Wednesday, December 31, 2008


Some of you might remember that I had considered Buddhism as my other primary religion for my SF project, which got backburnered when my library never delivered the book. (At this point, I can only assume whoever had it checked out simply stole it.) Well, today I went to a Borders on closeout - forty percent off everything - and on a whim, went looking for the Dumbie's Guide. Sure enough, they had it, and at such a discount ... why not?

So research resumes, though worldwork does not cease.

Sunday, December 28, 2008

The Good Ol' Days

In a surge of nostalgia, I've been writing up a plot summary for my old Starshine Weyr (a Pern fandom, where you roleplay original characters in that world) storylines. For some idea of the timeline, the first scenes were in 1997 and I think it started petering out in 2001.

There's a lot that's rough around the edges, soap opera quality and sometimes just embarrassing - but I was young. (I also realize that I spent way too much time roleplaying with myself and making other people watch, a tendency which I think I've (mostly) grown out of.) Still, that notwithstanding, the depth, complexity and yeah, insanity of events leaves me boggled.

In some ways, my plots are stronger while playing with others, helped by the kind of extended time and thought this entails. In others ... sometimes I worry I've put on filters that - while they've made my writing more mature - has also taken some of the zing out of it.

In general, I get really gnawy with the worry that I can't come up with things as developed when I'm doing it on my own. Is this true? Is it nonsense? I don't know ...

Thursday, December 25, 2008


Saturday, December 20, 2008

Past Imperfect

Rather than a blow-by-blow account of the stories, just a brief general commentary about the Past Imperfect anthology of time travel stories - a DAW anthology from Greenberg and Segriff.

Ironically, for a time travel anthology, most of these stories had a significant problem with pacing. An intriguing set-up and slow build fizzled out or was short-changed; or there was too much moderately dull information before the pay-off.

Two stories stood out as genuinely enjoyable. The first was from Jody Lynn Nye - Theory of Relativity. Close second was The Gift of a Dream from Dean Wesley Smith.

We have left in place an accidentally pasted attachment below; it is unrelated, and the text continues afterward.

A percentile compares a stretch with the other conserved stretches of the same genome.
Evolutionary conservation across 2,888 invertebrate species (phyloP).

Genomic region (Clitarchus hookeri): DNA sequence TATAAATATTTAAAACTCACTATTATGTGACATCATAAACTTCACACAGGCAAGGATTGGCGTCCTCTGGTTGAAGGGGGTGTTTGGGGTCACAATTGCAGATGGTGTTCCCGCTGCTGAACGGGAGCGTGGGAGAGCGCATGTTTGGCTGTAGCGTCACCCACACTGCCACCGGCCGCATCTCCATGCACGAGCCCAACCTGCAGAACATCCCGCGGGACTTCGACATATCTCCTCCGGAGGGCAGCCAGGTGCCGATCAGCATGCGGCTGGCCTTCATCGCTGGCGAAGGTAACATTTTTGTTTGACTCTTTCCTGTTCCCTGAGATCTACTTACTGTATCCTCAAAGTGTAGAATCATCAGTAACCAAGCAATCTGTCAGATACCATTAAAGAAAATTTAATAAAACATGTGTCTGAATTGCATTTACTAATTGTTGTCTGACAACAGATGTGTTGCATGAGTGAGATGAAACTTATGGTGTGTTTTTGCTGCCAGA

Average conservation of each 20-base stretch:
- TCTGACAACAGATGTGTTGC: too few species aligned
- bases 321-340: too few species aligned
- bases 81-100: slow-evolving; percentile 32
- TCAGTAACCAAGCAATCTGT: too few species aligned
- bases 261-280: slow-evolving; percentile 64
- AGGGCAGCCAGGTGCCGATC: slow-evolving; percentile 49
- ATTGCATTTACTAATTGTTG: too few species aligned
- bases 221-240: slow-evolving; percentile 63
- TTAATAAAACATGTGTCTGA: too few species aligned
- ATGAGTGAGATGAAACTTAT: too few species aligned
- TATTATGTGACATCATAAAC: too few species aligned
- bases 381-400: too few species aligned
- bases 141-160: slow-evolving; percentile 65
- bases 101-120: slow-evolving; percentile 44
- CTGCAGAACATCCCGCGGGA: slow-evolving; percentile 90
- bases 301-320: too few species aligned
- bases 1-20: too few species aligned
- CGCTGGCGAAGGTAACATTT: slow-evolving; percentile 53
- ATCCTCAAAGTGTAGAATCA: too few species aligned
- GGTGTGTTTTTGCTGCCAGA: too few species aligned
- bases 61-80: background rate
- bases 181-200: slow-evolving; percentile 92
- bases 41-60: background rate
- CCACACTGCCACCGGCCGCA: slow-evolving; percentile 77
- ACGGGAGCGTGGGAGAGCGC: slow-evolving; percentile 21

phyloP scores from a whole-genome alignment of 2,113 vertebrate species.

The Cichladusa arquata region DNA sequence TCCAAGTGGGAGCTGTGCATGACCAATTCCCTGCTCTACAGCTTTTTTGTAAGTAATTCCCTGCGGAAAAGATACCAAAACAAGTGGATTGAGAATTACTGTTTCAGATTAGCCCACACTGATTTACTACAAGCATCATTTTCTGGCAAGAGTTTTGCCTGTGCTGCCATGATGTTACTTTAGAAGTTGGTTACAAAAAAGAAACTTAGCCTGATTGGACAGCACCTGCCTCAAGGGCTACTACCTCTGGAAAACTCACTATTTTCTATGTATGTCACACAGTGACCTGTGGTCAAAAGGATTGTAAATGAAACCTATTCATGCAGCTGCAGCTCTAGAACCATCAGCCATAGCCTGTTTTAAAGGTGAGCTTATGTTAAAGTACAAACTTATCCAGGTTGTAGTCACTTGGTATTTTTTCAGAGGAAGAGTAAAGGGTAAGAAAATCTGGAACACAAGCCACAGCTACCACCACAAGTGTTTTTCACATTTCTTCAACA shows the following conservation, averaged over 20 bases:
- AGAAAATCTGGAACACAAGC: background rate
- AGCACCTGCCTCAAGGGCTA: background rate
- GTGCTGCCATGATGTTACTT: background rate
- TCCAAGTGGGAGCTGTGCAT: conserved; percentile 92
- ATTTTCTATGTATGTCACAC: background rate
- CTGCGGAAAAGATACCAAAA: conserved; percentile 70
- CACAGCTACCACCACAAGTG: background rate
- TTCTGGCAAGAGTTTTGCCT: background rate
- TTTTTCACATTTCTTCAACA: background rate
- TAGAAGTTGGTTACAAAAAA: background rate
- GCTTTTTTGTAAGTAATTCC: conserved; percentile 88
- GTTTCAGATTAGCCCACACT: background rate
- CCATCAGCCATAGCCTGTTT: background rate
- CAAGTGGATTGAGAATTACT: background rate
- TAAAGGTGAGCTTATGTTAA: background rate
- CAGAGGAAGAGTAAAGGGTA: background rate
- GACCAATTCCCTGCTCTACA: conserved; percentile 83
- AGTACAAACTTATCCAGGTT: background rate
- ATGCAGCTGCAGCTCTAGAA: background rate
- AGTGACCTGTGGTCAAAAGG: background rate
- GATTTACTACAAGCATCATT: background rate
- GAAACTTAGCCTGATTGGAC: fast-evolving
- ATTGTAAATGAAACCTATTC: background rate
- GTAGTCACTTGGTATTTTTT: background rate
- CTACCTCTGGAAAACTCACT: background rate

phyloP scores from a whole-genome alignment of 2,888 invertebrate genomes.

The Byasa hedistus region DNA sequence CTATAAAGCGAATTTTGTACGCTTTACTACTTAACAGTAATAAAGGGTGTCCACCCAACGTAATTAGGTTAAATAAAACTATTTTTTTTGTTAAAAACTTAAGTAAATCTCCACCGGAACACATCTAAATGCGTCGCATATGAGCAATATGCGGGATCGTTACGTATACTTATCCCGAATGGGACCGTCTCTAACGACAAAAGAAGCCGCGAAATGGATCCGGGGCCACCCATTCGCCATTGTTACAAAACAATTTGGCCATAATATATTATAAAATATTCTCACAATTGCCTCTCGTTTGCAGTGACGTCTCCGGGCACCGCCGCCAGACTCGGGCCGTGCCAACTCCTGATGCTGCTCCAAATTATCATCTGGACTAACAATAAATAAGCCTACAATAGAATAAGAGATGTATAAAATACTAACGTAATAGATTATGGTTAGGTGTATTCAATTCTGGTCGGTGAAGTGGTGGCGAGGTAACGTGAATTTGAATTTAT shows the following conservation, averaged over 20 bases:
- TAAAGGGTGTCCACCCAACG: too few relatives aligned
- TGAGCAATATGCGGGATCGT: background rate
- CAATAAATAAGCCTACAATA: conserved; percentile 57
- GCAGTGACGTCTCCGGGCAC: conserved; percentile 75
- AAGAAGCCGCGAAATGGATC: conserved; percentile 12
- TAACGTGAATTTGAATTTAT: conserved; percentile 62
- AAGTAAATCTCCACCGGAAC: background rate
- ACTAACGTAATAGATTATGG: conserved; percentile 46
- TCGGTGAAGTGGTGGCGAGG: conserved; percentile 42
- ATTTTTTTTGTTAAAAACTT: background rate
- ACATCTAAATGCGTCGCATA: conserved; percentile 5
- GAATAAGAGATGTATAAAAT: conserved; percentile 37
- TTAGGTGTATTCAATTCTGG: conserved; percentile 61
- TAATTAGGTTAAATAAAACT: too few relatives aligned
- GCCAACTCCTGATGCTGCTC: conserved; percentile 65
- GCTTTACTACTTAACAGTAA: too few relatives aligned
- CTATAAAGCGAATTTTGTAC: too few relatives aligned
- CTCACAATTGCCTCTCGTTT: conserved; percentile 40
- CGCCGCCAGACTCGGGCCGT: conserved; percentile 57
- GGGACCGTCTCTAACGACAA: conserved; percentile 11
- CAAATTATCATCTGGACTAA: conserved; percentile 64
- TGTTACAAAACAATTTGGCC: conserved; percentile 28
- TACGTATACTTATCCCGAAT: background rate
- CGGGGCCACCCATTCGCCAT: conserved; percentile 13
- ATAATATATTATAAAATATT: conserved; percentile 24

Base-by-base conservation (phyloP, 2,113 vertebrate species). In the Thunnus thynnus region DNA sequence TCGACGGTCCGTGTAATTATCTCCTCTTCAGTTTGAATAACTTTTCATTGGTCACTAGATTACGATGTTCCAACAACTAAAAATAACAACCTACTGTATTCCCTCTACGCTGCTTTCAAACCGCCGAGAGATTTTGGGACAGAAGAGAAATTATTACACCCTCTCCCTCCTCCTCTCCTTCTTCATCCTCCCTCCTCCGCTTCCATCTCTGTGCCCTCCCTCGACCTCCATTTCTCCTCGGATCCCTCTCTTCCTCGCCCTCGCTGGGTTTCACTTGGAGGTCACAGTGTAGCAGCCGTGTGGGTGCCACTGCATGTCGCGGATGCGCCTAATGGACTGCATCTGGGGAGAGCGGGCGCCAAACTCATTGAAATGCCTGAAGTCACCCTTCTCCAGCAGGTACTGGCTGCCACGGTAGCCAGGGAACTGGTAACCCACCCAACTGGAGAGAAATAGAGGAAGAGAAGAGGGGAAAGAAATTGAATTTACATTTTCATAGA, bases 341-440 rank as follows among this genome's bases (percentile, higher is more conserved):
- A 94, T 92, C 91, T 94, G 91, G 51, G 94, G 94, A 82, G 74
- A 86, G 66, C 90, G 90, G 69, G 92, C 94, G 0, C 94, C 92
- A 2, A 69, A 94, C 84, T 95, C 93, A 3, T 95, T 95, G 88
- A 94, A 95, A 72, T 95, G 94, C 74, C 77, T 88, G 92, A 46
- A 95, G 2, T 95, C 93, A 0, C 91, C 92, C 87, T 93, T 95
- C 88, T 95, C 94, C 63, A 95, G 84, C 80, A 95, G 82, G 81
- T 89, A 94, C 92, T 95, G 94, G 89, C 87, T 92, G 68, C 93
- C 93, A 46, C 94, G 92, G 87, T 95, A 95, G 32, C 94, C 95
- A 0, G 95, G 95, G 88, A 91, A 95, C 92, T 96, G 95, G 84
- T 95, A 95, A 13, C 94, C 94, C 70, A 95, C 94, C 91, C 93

One of the stories was about a character looping back on himself, and reminded me of a story I wrote - Transient - where the non-POV main character lived each day out of sequence. Really should go back to that and see if I can make it flow through ...

Wednesday, December 17, 2008

Character Blip

Ignoring the bits that are fairly specific to the "Wicked" story (... and that this is from the POV of the Wicked Witch of the West), and this is a pretty good character-song for Anaea, the MC from my Scylla-and-Charybdis storyline:

(To quote:

Something has changed within me
Something is not the same
I'm through with playing by the rules
Of someone else's game
Too late for second-guessing
Too late to go back to sleep
It's time to trust my instincts
Close my eyes and leap ... )

Saturday, December 13, 2008

Game Nostalgia

I am one of those people who plunks shameful amounts of time into computer games. I've been out of the game-buying circuit for 2-3 years due to the age of my computer, but I find that I tend to prefer older games. There's simply more content and frequently, they just seem better constructed. Also, the RPGs tend more towards turn-based, which is a heavy preference of mine. I do not care for real time. False turn-based where you can pause and queue up actions does not count, in my mind.

Despite that, Morrowind is still one of the best new games I've ever played. I ripped through the new Bard's Tale game, Knights of the Old Republic and even Neverwinter Nights in a disappointing amount of time. Contrast with Wizardry 8, which took me months - but that game, though more recent, is a past-blast to the previous seven Wizardries. What have I spent much of my recent time on? Might and Magic ... VI and VII. What do I still consider the best RPG I've ever played? An obscure little game called Betrayal in Antara. Though set in a different locale, its engine is sandwiched between Betrayal in Krondor (which was fun enough, but Antara's storyline takes cake and platter) and Return To Krondor - which was another game that sacrificed graphics for content.